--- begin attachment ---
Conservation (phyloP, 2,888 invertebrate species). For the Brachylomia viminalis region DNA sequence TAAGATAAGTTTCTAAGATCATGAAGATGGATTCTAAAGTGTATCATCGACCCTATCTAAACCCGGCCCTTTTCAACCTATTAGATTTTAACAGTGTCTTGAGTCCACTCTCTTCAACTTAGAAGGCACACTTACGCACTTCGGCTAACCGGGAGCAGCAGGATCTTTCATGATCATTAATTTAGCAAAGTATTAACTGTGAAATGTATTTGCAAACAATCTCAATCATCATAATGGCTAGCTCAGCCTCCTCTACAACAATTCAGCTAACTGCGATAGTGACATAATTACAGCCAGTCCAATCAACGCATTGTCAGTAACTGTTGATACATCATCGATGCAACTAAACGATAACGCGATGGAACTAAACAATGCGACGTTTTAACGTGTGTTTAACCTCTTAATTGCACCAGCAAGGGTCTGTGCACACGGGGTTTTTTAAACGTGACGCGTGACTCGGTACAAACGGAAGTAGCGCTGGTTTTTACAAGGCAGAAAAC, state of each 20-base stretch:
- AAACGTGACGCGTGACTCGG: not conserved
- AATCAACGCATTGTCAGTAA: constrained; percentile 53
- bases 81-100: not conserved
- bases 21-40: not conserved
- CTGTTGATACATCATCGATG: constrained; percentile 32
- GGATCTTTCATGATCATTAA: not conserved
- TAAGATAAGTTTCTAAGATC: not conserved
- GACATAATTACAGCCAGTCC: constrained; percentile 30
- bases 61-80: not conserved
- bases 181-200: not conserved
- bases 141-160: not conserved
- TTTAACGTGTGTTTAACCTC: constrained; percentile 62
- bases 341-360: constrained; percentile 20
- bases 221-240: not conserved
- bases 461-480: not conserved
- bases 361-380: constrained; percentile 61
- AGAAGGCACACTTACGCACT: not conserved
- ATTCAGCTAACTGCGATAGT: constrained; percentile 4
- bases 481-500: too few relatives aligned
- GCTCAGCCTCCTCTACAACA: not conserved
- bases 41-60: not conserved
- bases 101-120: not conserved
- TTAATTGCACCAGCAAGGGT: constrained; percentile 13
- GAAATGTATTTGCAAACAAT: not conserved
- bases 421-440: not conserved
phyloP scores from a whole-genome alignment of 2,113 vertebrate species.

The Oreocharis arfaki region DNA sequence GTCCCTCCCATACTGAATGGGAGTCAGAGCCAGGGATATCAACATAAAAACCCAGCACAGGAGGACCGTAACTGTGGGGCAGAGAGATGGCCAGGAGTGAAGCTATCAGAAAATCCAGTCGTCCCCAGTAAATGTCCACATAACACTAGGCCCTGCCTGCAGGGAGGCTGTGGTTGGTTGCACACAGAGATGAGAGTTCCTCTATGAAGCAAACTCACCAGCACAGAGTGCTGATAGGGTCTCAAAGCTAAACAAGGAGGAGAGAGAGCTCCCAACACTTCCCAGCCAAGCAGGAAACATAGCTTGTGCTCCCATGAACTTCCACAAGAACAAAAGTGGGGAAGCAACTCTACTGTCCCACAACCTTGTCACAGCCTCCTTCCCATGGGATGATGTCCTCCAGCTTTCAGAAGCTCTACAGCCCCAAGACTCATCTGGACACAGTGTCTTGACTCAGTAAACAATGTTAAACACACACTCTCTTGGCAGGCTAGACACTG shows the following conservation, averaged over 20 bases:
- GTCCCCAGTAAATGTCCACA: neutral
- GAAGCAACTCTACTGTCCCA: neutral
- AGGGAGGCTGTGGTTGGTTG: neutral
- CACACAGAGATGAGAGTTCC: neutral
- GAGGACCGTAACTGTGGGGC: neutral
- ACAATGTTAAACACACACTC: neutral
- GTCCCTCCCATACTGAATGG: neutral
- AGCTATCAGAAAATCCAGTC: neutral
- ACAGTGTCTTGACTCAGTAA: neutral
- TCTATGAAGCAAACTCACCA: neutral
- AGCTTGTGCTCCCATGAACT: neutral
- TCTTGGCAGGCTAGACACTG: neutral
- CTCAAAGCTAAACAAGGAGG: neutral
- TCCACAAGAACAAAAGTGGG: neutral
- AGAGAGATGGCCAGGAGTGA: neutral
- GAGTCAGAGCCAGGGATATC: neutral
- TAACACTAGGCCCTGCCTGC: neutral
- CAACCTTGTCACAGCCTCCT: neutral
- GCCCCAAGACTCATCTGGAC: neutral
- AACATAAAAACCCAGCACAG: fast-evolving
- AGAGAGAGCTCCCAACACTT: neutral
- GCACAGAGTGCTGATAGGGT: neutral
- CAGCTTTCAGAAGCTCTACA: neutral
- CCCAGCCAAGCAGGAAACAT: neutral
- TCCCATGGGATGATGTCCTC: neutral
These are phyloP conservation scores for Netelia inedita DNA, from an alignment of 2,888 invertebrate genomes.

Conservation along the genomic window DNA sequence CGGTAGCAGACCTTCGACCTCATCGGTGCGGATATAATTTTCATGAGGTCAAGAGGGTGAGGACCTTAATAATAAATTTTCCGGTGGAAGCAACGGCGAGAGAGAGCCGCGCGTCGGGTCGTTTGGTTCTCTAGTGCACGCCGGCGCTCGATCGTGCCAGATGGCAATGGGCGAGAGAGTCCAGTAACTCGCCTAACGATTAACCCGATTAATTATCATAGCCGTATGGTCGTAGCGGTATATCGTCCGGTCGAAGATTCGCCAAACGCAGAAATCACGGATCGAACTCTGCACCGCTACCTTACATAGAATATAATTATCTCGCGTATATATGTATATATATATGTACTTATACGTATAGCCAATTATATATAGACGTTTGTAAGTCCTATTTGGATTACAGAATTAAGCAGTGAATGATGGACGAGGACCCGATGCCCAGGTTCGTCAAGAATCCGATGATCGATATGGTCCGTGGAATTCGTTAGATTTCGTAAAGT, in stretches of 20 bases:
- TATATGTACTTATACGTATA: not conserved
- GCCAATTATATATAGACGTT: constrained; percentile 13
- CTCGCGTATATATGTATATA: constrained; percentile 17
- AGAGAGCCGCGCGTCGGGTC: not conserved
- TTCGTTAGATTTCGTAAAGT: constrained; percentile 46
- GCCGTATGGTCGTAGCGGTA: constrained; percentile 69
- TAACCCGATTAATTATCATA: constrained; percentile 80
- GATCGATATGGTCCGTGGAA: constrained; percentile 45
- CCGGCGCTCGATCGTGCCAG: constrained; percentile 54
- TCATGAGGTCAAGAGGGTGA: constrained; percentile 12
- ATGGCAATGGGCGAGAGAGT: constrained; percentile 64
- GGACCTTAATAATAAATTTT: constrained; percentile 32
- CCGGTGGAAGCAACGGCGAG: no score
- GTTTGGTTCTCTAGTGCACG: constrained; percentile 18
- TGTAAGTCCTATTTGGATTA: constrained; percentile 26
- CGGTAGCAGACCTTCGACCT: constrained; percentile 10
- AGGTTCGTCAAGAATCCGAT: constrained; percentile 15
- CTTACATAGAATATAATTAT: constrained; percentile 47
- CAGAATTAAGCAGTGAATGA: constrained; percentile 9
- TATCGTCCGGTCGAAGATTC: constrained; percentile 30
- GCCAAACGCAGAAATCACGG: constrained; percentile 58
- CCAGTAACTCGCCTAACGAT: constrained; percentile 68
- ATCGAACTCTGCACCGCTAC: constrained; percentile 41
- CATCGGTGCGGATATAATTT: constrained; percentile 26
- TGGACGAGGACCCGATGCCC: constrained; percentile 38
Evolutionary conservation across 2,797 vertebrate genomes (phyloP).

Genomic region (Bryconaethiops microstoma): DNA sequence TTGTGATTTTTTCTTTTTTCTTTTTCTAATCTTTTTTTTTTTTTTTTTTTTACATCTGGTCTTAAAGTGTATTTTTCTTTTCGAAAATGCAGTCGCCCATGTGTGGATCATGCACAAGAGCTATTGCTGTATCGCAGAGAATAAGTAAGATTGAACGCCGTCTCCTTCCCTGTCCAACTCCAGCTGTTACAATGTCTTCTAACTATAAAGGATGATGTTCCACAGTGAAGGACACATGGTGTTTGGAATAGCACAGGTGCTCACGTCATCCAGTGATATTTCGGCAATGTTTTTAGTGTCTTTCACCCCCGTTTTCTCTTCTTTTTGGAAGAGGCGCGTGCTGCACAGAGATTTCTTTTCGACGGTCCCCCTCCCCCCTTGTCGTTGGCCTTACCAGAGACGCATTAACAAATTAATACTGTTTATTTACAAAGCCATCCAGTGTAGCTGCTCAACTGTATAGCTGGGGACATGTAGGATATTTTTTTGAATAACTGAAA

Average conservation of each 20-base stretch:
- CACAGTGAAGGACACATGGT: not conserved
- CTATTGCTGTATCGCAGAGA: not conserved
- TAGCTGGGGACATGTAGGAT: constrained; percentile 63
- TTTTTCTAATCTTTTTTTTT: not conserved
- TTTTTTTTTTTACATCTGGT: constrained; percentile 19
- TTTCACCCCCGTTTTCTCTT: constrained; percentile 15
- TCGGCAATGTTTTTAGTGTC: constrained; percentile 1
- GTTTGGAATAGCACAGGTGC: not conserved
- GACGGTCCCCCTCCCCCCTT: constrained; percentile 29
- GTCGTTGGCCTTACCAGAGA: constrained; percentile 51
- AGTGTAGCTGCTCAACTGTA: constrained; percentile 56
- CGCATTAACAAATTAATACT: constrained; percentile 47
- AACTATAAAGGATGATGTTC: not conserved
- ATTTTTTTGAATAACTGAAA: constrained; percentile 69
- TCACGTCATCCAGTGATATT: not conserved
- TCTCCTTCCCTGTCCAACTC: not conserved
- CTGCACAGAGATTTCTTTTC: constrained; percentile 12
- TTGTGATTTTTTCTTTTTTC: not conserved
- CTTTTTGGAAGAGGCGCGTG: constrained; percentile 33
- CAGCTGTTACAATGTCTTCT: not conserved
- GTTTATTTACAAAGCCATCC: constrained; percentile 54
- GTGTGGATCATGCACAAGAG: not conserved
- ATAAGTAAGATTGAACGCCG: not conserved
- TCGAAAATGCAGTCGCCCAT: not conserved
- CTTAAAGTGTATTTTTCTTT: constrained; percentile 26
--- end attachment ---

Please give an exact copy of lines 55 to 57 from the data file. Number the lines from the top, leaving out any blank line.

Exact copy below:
Conservation along the genomic window DNA sequence CGGTAGCAGACCTTCGACCTCATCGGTGCGGATATAATTTTCATGAGGTCAAGAGGGTGAGGACCTTAATAATAAATTTTCCGGTGGAAGCAACGGCGAGAGAGAGCCGCGCGTCGGGTCGTTTGGTTCTCTAGTGCACGCCGGCGCTCGATCGTGCCAGATGGCAATGGGCGAGAGAGTCCAGTAACTCGCCTAACGATTAACCCGATTAATTATCATAGCCGTATGGTCGTAGCGGTATATCGTCCGGTCGAAGATTCGCCAAACGCAGAAATCACGGATCGAACTCTGCACCGCTACCTTACATAGAATATAATTATCTCGCGTATATATGTATATATATATGTACTTATACGTATAGCCAATTATATATAGACGTTTGTAAGTCCTATTTGGATTACAGAATTAAGCAGTGAATGATGGACGAGGACCCGATGCCCAGGTTCGTCAAGAATCCGATGATCGATATGGTCCGTGGAATTCGTTAGATTTCGTAAAGT, in stretches of 20 bases:
- TATATGTACTTATACGTATA: not conserved
- GCCAATTATATATAGACGTT: constrained; percentile 13